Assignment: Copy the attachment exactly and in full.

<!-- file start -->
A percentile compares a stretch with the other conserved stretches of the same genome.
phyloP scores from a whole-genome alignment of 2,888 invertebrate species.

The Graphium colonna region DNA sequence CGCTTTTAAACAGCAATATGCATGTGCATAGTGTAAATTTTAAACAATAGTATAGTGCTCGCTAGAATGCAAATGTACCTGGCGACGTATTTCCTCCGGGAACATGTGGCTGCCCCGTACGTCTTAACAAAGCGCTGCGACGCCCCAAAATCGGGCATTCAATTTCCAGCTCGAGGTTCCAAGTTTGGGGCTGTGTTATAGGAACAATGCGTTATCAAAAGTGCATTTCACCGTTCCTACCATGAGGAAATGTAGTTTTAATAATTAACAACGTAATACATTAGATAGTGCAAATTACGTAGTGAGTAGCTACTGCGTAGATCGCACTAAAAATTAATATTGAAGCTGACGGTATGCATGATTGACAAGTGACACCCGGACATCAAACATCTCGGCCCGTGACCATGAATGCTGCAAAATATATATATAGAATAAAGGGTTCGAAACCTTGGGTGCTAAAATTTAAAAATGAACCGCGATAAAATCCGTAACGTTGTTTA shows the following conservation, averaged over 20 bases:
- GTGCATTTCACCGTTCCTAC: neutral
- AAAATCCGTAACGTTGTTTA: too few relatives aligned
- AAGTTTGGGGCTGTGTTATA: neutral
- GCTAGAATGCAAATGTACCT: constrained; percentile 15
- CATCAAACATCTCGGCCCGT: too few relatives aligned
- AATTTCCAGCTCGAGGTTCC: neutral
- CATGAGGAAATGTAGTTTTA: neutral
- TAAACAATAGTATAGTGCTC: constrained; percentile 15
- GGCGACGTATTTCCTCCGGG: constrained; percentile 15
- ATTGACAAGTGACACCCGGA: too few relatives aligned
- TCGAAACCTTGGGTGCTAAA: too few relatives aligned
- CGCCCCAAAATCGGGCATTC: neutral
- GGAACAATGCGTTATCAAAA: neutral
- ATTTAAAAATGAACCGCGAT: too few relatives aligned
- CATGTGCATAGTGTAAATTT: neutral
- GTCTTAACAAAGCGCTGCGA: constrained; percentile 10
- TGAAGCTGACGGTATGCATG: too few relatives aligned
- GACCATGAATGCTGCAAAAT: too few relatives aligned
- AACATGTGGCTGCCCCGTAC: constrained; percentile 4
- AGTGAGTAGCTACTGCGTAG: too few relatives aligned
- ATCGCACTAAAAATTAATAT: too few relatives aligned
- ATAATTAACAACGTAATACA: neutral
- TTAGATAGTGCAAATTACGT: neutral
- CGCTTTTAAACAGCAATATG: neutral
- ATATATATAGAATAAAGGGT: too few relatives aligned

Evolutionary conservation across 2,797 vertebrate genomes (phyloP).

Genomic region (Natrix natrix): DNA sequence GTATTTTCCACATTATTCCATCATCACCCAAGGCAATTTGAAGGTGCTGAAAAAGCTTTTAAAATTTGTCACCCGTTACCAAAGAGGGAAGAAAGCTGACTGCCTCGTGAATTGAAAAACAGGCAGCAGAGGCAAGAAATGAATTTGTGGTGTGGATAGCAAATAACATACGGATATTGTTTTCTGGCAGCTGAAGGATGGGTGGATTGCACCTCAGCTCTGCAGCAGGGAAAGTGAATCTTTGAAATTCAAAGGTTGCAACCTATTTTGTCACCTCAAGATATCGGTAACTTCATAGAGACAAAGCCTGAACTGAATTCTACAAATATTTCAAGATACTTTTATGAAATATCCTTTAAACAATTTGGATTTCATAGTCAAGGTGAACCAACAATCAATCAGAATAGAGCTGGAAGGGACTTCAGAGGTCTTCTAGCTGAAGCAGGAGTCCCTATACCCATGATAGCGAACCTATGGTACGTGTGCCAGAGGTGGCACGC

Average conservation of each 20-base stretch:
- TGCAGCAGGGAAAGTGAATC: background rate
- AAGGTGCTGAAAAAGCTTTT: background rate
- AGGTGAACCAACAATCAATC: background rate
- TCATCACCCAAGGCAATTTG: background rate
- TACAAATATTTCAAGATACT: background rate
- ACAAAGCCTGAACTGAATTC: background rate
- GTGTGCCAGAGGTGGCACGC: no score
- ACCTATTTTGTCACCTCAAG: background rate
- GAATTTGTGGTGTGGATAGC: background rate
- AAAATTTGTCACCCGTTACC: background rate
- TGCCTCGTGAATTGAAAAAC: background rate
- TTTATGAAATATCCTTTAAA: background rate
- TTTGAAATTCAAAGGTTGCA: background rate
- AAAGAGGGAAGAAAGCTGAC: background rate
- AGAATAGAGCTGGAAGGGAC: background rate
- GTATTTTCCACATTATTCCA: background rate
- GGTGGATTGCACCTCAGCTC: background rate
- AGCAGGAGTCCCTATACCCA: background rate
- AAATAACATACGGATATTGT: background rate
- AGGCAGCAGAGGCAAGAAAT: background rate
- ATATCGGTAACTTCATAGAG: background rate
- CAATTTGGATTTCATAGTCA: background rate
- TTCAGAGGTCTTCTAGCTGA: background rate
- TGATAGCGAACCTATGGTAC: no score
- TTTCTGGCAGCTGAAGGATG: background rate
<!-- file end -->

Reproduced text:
A percentile compares a stretch with the other conserved stretches of the same genome.
phyloP scores from a whole-genome alignment of 2,888 invertebrate species.

The Graphium colonna region DNA sequence CGCTTTTAAACAGCAATATGCATGTGCATAGTGTAAATTTTAAACAATAGTATAGTGCTCGCTAGAATGCAAATGTACCTGGCGACGTATTTCCTCCGGGAACATGTGGCTGCCCCGTACGTCTTAACAAAGCGCTGCGACGCCCCAAAATCGGGCATTCAATTTCCAGCTCGAGGTTCCAAGTTTGGGGCTGTGTTATAGGAACAATGCGTTATCAAAAGTGCATTTCACCGTTCCTACCATGAGGAAATGTAGTTTTAATAATTAACAACGTAATACATTAGATAGTGCAAATTACGTAGTGAGTAGCTACTGCGTAGATCGCACTAAAAATTAATATTGAAGCTGACGGTATGCATGATTGACAAGTGACACCCGGACATCAAACATCTCGGCCCGTGACCATGAATGCTGCAAAATATATATATAGAATAAAGGGTTCGAAACCTTGGGTGCTAAAATTTAAAAATGAACCGCGATAAAATCCGTAACGTTGTTTA shows the following conservation, averaged over 20 bases:
- GTGCATTTCACCGTTCCTAC: neutral
- AAAATCCGTAACGTTGTTTA: too few relatives aligned
- AAGTTTGGGGCTGTGTTATA: neutral
- GCTAGAATGCAAATGTACCT: constrained; percentile 15
- CATCAAACATCTCGGCCCGT: too few relatives aligned
- AATTTCCAGCTCGAGGTTCC: neutral
- CATGAGGAAATGTAGTTTTA: neutral
- TAAACAATAGTATAGTGCTC: constrained; percentile 15
- GGCGACGTATTTCCTCCGGG: constrained; percentile 15
- ATTGACAAGTGACACCCGGA: too few relatives aligned
- TCGAAACCTTGGGTGCTAAA: too few relatives aligned
- CGCCCCAAAATCGGGCATTC: neutral
- GGAACAATGCGTTATCAAAA: neutral
- ATTTAAAAATGAACCGCGAT: too few relatives aligned
- CATGTGCATAGTGTAAATTT: neutral
- GTCTTAACAAAGCGCTGCGA: constrained; percentile 10
- TGAAGCTGACGGTATGCATG: too few relatives aligned
- GACCATGAATGCTGCAAAAT: too few relatives aligned
- AACATGTGGCTGCCCCGTAC: constrained; percentile 4
- AGTGAGTAGCTACTGCGTAG: too few relatives aligned
- ATCGCACTAAAAATTAATAT: too few relatives aligned
- ATAATTAACAACGTAATACA: neutral
- TTAGATAGTGCAAATTACGT: neutral
- CGCTTTTAAACAGCAATATG: neutral
- ATATATATAGAATAAAGGGT: too few relatives aligned

Evolutionary conservation across 2,797 vertebrate genomes (phyloP).

Genomic region (Natrix natrix): DNA sequence GTATTTTCCACATTATTCCATCATCACCCAAGGCAATTTGAAGGTGCTGAAAAAGCTTTTAAAATTTGTCACCCGTTACCAAAGAGGGAAGAAAGCTGACTGCCTCGTGAATTGAAAAACAGGCAGCAGAGGCAAGAAATGAATTTGTGGTGTGGATAGCAAATAACATACGGATATTGTTTTCTGGCAGCTGAAGGATGGGTGGATTGCACCTCAGCTCTGCAGCAGGGAAAGTGAATCTTTGAAATTCAAAGGTTGCAACCTATTTTGTCACCTCAAGATATCGGTAACTTCATAGAGACAAAGCCTGAACTGAATTCTACAAATATTTCAAGATACTTTTATGAAATATCCTTTAAACAATTTGGATTTCATAGTCAAGGTGAACCAACAATCAATCAGAATAGAGCTGGAAGGGACTTCAGAGGTCTTCTAGCTGAAGCAGGAGTCCCTATACCCATGATAGCGAACCTATGGTACGTGTGCCAGAGGTGGCACGC

Average conservation of each 20-base stretch:
- TGCAGCAGGGAAAGTGAATC: background rate
- AAGGTGCTGAAAAAGCTTTT: background rate
- AGGTGAACCAACAATCAATC: background rate
- TCATCACCCAAGGCAATTTG: background rate
- TACAAATATTTCAAGATACT: background rate
- ACAAAGCCTGAACTGAATTC: background rate
- GTGTGCCAGAGGTGGCACGC: no score
- ACCTATTTTGTCACCTCAAG: background rate
- GAATTTGTGGTGTGGATAGC: background rate
- AAAATTTGTCACCCGTTACC: background rate
- TGCCTCGTGAATTGAAAAAC: background rate
- TTTATGAAATATCCTTTAAA: background rate
- TTTGAAATTCAAAGGTTGCA: background rate
- AAAGAGGGAAGAAAGCTGAC: background rate
- AGAATAGAGCTGGAAGGGAC: background rate
- GTATTTTCCACATTATTCCA: background rate
- GGTGGATTGCACCTCAGCTC: background rate
- AGCAGGAGTCCCTATACCCA: background rate
- AAATAACATACGGATATTGT: background rate
- AGGCAGCAGAGGCAAGAAAT: background rate
- ATATCGGTAACTTCATAGAG: background rate
- CAATTTGGATTTCATAGTCA: background rate
- TTCAGAGGTCTTCTAGCTGA: background rate
- TGATAGCGAACCTATGGTAC: no score
- TTTCTGGCAGCTGAAGGATG: background rate